I have a very large text file (~5 GB, ~30 million lines) that I need to parse and then output some of the data to a new point feature class. I cannot figure out how to proceed with the da.InsertCursor.
I've created the feature class so the fields are in the required order. There is an if statement that parses out the required lines of the file. The units in the text file are Feet, however I need rounded Metres in the output and the output field for that information must be Long. The round command returns float but my final value in the Tree_Height output must be long - can the float value be mapped into the long field? Converting from Feet to Metres is simple multiplication, but I believe my field types might be messed up then?
The index positions of the Lat and Long fields in the source file are 5 and 6.
The index position of the Description field in the source file is 1.
The index position of the Tree_Height (in Feet) in the source file is 9.
The index position of the Code in the source file is 2 - this is the link between the user-inputted codes and the codes in the if statement. The if statement works, but after that....
Can someone help me set up the da.InsertCursor so that these operations can (a) get done and (b) get done efficiently? I've been fumbling with lists of fields and tuples of things and am not making any progress. Have looked at help files and Penn State's online courses but still no joy.....
import arcpy, os treesfile = arcpy.GetParameterAsText(0) codes = arcpy.GetParameterAsText(1).split(",") # user types in comma-delimited wildlife codes for the AOI arcpy.env.workspace = arcpy.GetParameterAsText(2) sr = arcpy.SpatialReference(4326) arcpy.env.overwriteOutput = True Filtered_Trees = arcpy.CreateFeatureclass_management(arcpy.env.workspace, "Filtered_Trees", "POINT", "", "DISABLED", "DISABLED", sr) arcpy.AddField_management(Filtered_Trees, "Lat", "DOUBLE", "", "", "", "", "NULLABLE", "NON_REQUIRED", "") arcpy.AddField_management(Filtered_Trees, "Long", "DOUBLE", "", "", "", "", "NULLABLE", "NON_REQUIRED", "") arcpy.AddField_management(Filtered_Trees, "Description", "TEXT", "", "", "", "", "NULLABLE", "NON_REQUIRED", "") arcpy.AddField_management(Filtered_Trees, "Tree_Height", "LONG", "", "", "", "", "NULLABLE", "NON_REQUIRED", "") # height value must be rounded and in Metres. # there are many more fields but you get the idea with open(treesfile, 'r') as file: for line in file: values = line.split("\t") if values in codes and float(values) >= 100: # now I am stuck...
It is difficult to provide a specific suggestion because you haven't shared complete structure information of the data file and your code snippet states, "there are many more field but you get the idea." Are you transferring all the columns/fields from the CSV into the feature class when you insert a record of just some of the fields? The insert cursor requires that the length of the row you are inserting matches the number of fields you define in the cursor, so knowing which fields are being inserted is important.
Ah, yes I guess the casual-ness doesn't lend itself to getting the full picture across, sorry about that. I didn't want to further bog down my question but I see that the missing information is pertinent.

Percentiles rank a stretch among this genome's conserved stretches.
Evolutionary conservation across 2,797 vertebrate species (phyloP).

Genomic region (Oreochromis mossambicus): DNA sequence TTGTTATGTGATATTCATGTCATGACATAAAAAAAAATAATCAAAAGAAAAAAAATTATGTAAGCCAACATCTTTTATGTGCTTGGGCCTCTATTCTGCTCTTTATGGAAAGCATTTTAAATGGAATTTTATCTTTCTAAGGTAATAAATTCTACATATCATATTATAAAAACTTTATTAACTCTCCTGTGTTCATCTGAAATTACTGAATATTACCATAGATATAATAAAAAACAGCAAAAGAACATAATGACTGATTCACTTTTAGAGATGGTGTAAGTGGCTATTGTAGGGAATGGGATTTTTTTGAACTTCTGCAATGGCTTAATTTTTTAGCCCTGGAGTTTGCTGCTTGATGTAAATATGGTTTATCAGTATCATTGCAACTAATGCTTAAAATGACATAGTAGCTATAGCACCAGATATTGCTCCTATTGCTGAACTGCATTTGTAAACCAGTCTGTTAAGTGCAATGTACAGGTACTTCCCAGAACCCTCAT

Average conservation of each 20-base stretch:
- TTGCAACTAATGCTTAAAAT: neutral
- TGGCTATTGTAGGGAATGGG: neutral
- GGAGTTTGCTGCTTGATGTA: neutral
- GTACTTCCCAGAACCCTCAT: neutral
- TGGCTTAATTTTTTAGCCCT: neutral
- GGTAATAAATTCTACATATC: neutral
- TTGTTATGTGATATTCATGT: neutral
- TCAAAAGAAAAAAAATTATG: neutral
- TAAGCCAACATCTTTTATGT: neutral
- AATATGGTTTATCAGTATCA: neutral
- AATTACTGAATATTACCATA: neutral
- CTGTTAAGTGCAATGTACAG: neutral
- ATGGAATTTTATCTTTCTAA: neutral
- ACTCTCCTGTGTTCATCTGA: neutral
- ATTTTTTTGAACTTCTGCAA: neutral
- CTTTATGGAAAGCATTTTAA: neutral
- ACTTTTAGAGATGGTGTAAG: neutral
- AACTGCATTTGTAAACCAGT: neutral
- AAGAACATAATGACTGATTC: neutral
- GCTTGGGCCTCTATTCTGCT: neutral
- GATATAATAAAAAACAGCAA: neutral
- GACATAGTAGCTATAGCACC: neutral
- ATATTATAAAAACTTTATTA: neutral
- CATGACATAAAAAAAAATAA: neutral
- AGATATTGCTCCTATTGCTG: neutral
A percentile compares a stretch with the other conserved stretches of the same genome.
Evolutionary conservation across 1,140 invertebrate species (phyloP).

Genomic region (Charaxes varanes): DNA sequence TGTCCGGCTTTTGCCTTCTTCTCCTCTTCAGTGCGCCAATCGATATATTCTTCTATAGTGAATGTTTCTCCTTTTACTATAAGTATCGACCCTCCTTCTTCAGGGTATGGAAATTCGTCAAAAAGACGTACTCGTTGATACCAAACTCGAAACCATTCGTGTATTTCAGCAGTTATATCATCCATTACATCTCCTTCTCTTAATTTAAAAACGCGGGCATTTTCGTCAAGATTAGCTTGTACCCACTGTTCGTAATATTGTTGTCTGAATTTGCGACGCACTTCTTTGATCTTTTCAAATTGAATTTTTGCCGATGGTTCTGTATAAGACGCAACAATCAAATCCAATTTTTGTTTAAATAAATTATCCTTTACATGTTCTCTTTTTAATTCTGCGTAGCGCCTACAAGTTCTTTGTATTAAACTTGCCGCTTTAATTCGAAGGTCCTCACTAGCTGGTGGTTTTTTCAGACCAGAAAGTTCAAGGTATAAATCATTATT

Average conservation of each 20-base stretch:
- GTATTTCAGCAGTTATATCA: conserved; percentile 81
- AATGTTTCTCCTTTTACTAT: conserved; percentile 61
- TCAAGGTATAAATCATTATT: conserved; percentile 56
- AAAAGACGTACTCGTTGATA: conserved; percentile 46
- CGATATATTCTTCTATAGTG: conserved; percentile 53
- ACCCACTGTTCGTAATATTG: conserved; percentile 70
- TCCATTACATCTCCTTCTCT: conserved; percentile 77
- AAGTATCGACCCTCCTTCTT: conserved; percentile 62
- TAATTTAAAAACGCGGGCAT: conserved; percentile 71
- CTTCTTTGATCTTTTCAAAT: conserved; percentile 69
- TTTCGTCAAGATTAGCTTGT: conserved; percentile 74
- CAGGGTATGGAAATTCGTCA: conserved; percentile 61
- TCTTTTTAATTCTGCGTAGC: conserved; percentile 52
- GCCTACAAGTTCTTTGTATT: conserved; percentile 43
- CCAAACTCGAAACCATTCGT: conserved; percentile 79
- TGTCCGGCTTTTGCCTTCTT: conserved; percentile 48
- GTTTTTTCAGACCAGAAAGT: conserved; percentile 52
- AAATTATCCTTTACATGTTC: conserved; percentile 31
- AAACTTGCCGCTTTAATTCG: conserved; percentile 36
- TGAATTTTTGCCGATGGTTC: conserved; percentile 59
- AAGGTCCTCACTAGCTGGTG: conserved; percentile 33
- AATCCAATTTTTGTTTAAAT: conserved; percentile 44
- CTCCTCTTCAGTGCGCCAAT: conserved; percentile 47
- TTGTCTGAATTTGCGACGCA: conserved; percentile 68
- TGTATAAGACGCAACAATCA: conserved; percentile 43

My input file is tab-delimited (which I have accounted for) and has ~50 fields of which I am only interested in 10. I've created the Feature Class to have those 10 fields. 3 of the fields need to be transformed, converted from feet to meters and then rounded to have no decimal places (I only included one of those fields in the example because the methodology would be identical). I could do this in 2 steps by creating an imperial field in the output file, populating the metric field via field calculator, then deleting the imperial field but was hoping to do it in one step to save that file maintenance at the end.
I have the index positions of all the input file fields and I know the order in which they should be inserted into the Feature Class. For example, for the 4 fields in my original post the index positions are , , , . (The Lat and Long fields   are required in the output file and will also be used with the SHAPE@XY token to create the point geometry.)
The if statement filters only records whose code has been specified by the user and tree height is >= 100 ft.
This bottom part of this post from Stack Exchange looks promising, but I haven't been able to test it out yet and I clearly am not entirely sure what I'm doing just yet.
If it is a csv file, there is little point creating a bunch of fields... just read the file.
To read the file, you can use numpy (lines 1, 6, 8). You need to describe your input columns.
lat and lon are doubles (f8), Desc is a text column (unicode 50 characters), hght is an integer (i4)
Line 8, reads the tree.csv file, skips the first row since that was column text headers, the data type was described on line 6 and it is a comma-delimited file.
arcpy needs a featureclass name (line 10), then it use the data access Numpyarraytofeatureclass method to create a point featureclass (fc) from an array (a), which uses the longitude, latitude fields to make the point geometry... and every file needs a spatial reference (back to line 4, which is a GCS-WGS84)
import numpy as np import arcpy SR = arcpy.SpatialReference(4326) dt = [('lat', 'f8'), ('lon', 'f8'), ('Desc', 'U50'), ('hght', 'i4')] a = np.genfromtxt("c:/temp/tree.csv", skip_header=1, dtype=dt, delimiter=",") fc = r"C:\Arc_projects\Polygon_lineTools\Polygon_lineTools.gdb\trees" arcpy.da.NumPyArrayToFeatureClass(a, fc, shape_fields=['lon', 'lat'], spatial_reference=SR)